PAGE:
Today I gave a presentation at the Barrett Urban Experience, a 4-day intensive introduction to the downtown Phoenix urban environment for Barrett Honors College freshmen, a brainchild of Nan Ellin. Overall, the program is very well designed, including a public art tour, a trip to the Downtown Public Market, a discussion about community food by Maya Daily of Maya’s Farm, a lecture on Local First, plus a tour of the Roosevelt Row arts district among other things. (Conspicuously missing was a tour of the Grand Avenue arts district because ASU officials thought it was too dangerous for students. This is a botch-up by ASU in promoting downtown, because saying that Grand Avenue is too dangerous for students perpetuates the outdated stereotype that downtown is a scary place to visit. Stereotypes like this are the most hurtful when they come from those who’re professing to be invested in the well being of our downtown. This was an unfortunate part of an otherwise very well rounded introduction into Phoenix urban living.) I almost feel as if other Valley residents, people who live in the suburbs and just don’t understand the importance of a strong urban core would benefit from this 4-day intensive introduction as well.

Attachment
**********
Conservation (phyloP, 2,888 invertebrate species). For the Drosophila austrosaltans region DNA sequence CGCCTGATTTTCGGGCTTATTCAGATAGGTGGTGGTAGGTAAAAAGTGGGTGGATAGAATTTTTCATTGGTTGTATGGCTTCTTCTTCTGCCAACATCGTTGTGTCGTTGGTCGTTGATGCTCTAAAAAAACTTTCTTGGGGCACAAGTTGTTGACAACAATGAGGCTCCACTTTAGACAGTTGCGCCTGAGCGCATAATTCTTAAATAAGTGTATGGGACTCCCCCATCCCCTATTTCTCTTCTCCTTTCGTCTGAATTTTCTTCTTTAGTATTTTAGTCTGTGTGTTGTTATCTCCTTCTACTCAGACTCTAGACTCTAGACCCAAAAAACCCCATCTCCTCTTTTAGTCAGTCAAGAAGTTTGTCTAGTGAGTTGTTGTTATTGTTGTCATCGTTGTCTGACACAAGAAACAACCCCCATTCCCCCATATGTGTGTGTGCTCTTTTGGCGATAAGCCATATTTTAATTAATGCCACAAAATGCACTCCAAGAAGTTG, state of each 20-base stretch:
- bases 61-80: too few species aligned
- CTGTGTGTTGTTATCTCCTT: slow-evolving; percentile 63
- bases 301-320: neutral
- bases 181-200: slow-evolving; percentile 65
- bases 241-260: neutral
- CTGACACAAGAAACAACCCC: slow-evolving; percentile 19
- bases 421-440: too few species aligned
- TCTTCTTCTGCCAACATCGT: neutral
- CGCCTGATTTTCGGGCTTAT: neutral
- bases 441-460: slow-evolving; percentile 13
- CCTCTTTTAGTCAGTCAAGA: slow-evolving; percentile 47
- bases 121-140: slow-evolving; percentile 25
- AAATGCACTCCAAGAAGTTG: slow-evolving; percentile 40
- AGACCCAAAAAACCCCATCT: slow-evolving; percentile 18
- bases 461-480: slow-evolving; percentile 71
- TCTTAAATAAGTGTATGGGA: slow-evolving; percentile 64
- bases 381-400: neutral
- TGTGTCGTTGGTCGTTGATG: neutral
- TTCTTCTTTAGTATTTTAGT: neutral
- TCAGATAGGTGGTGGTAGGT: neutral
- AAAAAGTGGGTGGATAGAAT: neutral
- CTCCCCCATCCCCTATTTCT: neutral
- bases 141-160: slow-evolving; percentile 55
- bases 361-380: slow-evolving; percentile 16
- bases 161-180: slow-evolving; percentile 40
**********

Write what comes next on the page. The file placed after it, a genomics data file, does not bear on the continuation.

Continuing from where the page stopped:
A young Barrett student asked why we don’t have a street like Mill Avenue in downtown Phoenix. A great question. Why don’t we? Now that we have an influx of about 1000 more people in the area (the students), perhaps something like a Mill Avenue, or better, a pedestrian street filled with local stores, will emerge.
An important message that the students got during their 4-day introduction is that they are part of helping downtown Phoenix become the city they want. They are the Urban Pioneers of downtown, whether they signed up for it or not. Their very presence, their economic power, their demand, their bikes on the street will start molding our city into a different place. These students just want a 24-hour place to hang out and study, they want to be able to gather in public spaces, be able to get around without a car, or to grab a sandwich for cheap, or toss a frisbee around in a green space after taking a difficult exam. Right now these amenities aren’t abundant, but I have a feeling, they’ll become more so over time.
The Barrett students are required, for their first year, to live in downtown. Right now, downtown Phoenix is not much of a college town, but it’s just a matter of time before local businesses seize the opportunity to cater to these young people’s needs. And thus a vibrant downtown will be created and will become the legacy that these accidental Urban Pioneers leave behind as they head off to their post-graduate lives. Hopefully they don’t go too far, naturally wanting to stay in the wonderful city they helped create.
Photo Credit: A photo fo Mill Avenue in Tempe, photo from localyte.com.Tags: asu, Barret Honors College, Barrett Urban Experience, Downtown Public Market, Grand Avenue, Local First, Maya's Farm, Mill Avenue, nan ellin, Roosevelt Row, urban pioneers